This is the fifth in a series of posts on the Walter Lantz cartoon, The Greatest Man in Siam. I've listed the other posts at the end of this one. YouTube has the cartoon.I’ve mentioned eyes several times in our on-going examination of The Greatest Man in Siam. People have eyes and so any depiction of people must necessarily show us those eyes. But this cartoon deals calls our attention to eyes in specific ways, ways that lead to deep issues.
I See You
Eyes first come into prominence when the princess is presented to us for our viewing pleasure. We see an unidentified group of men, located who knows where against a green background, ogling her:
The first contestant, The Smartest, turns out to be cross-eyed:
If you follow the king’s reaction closely, you’ll see that he has trouble establishing visual contact with the contestant. His eyes blink fidget around.
There’s nothing wrong with the eyes of The Richest, the second contestant. But his jewels are so bright that the light glinting off them hurts the king’s eyes.
The situation’s the same with The Fastest, the third contestant. There’s nothing odd about his eyes – though most of the time he’s moving so fast we can’t see them – but the king uses binoculars to follow him in after he’s first entered the palace. And when he’s completed his archery shot, he tosses a bowl of applesauce that lands on the king’s head and flows over the his face, forcing him to wipe his eyes clear:
Then, after The Fastest’s been hit by lightening and gone up in smoke, the king and his daughter hear The Hottest. Before they even look for him, they look directly into one another’s eyes:
Then and only then do look up at him. He floats down in his parachute, and starts his dance in front of them. During that dance we have a close-up on her face as she coyly draws a veil across her lower face and bats her eyes at him:
It’s quite a striking sequence. It’s not simply that we’re getting a close look at her, but that her face is fully shaded and richly colored. And the close-up is held for 5 or 6 seconds, which is a long time in a 7-minute cartoon. The camera cuts immediately from her face to a close-up of his face:
And his eyes give way to a pair of fuses. But let’s stop just as the substitution is taking place:
Let’s think a bit. The eyes, of course, are organs of vision. But they’re also very important organs of communication. We signal attitudes and intentions with our eyes.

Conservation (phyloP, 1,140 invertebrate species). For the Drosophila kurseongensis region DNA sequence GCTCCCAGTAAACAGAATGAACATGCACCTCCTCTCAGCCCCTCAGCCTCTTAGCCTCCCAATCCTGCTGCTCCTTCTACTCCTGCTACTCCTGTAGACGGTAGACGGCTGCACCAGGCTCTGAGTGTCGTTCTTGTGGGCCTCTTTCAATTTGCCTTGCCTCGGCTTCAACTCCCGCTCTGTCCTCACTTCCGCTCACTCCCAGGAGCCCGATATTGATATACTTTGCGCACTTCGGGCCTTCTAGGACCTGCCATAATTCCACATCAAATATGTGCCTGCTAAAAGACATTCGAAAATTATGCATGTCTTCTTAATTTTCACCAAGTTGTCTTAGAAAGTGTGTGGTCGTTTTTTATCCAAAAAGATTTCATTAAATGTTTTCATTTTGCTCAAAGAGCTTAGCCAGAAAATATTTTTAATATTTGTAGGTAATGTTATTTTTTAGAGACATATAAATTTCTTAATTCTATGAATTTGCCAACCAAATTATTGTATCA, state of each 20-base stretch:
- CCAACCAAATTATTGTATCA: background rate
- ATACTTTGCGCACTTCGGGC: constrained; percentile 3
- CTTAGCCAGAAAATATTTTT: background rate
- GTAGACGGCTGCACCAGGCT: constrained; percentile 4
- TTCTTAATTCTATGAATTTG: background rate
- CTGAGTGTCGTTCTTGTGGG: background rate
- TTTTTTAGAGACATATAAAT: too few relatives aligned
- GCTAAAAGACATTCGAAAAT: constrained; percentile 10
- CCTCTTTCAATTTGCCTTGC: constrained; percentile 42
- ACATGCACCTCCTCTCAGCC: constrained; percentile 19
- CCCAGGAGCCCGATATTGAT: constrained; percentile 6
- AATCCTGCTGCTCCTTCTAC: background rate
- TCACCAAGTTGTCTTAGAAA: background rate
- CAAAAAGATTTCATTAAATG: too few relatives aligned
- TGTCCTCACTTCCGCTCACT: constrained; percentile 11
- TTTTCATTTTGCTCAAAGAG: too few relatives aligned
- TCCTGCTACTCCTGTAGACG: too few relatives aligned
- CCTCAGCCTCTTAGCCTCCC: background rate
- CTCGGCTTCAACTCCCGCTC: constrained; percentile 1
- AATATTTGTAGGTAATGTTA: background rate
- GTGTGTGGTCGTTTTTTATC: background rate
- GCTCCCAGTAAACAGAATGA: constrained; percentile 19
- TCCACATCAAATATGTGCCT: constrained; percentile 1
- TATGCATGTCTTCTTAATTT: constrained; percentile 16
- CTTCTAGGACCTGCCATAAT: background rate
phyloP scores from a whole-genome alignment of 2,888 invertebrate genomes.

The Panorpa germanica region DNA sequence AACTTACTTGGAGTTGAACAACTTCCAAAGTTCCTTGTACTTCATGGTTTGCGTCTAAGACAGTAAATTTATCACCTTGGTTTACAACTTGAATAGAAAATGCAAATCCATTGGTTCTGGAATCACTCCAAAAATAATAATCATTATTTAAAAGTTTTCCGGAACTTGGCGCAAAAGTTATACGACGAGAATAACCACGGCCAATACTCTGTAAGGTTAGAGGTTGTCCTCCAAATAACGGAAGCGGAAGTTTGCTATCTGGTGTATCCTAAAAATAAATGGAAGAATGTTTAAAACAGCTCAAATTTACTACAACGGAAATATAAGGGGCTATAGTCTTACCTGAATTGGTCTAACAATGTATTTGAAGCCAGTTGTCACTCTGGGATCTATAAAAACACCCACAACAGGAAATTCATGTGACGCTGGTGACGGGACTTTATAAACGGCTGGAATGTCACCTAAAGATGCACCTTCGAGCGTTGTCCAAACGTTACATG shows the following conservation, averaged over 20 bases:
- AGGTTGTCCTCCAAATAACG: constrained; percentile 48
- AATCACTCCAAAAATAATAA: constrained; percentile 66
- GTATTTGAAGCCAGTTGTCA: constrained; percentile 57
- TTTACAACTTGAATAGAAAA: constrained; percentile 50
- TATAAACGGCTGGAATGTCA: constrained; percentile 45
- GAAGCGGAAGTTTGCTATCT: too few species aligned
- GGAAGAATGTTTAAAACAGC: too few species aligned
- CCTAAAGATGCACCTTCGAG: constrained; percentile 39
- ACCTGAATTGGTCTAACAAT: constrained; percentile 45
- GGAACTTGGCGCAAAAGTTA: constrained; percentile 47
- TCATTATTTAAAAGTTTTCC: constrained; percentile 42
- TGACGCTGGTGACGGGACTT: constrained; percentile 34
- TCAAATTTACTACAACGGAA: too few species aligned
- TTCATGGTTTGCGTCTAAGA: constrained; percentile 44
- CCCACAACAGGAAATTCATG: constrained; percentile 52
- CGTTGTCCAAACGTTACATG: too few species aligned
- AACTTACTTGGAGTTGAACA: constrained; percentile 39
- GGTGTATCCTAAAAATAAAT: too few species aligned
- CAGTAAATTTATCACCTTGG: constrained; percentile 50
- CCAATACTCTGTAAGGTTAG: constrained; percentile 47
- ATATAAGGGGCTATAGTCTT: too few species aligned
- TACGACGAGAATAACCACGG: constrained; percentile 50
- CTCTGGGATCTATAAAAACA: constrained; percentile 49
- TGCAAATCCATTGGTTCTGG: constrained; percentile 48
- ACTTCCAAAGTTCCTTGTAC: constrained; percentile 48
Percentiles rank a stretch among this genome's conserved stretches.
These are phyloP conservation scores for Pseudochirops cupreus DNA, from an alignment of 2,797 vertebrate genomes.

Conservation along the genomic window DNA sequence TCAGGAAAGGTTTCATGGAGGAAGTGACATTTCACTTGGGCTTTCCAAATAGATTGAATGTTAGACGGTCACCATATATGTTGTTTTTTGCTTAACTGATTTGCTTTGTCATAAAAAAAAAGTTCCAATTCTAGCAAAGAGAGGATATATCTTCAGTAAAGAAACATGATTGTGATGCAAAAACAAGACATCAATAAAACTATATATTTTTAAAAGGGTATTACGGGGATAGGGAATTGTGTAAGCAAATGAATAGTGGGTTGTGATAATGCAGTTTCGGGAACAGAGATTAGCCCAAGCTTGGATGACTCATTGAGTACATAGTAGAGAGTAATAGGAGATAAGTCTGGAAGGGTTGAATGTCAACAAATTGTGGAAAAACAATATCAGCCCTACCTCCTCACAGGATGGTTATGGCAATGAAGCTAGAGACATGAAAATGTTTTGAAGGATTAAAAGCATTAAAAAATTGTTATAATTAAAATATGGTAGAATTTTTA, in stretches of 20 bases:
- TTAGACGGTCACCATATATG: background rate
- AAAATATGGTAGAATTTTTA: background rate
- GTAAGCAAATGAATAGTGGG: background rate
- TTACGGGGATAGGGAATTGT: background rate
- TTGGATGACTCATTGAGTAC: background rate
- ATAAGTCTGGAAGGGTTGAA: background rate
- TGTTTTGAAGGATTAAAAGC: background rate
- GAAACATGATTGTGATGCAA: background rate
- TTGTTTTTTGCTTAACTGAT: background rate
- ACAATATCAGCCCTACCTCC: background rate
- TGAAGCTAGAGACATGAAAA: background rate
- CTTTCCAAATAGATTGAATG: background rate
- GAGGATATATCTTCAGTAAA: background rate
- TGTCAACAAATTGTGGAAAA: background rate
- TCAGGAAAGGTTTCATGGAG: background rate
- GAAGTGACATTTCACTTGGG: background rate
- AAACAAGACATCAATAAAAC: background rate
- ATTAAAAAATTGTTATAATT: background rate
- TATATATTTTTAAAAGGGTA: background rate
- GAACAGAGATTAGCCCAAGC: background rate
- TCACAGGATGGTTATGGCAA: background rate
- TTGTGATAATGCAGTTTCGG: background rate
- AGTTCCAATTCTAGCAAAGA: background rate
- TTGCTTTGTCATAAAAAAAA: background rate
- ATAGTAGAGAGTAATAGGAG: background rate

When those men ogle the princess, followed by howling like wolves, they do something very simple and basic that it easily escapes our attention. They establish her sexual desirability within the cartoon itself. That desirability is obvious as soon as we see her; we can see her form and aspect, we know the cultural codes. But, as I said, when the crowd goes bug-eyed, that fact is established within the world of the cartoon.
And her sexual desirability is independent of the fact that she’s the king’s daughter. Someone who marries her would, by that fact, gain access to the king’s wealth and power. Surely that’s part of what makes this contest so interesting and compelling to the populace at large. That she’s also a great beauty, well, that has nothing to do with wealth and power. But it’s what this cartoon focuses on and we know that as soon as those men go wild.
The various ocular failings of the first three contestants signify failures of communication. The first can’t look you in the eye and the other two make it difficult for the king to see. Beyond that, none of them pay any attention to the princess.
It’s only the third contestant, The Hottest, who who pays any attention to the princess. When, upon hearing the trumpeter, Size and his daughter share that glance, Size is, in effect, giving her permission to accept the trumpeter’s courtship. So, she gives him the eye and he, in turn, blows his electric blues.
His eyes become fuses – as he sings “With my trumpet I blow blues, I play so hot I blow a fuse” – and then those fuses spark:
On the one hand, this is a perfectly obvious visual gag. “Blowing a fuse” is a common metaphor for emotional heat and electric sparking is a common metaphor for a sexual connection between people. But there’s something else going on here. That sparking is just a bit like the lightening strikes summoned by The Fastest, one of which ultimately destroyed him: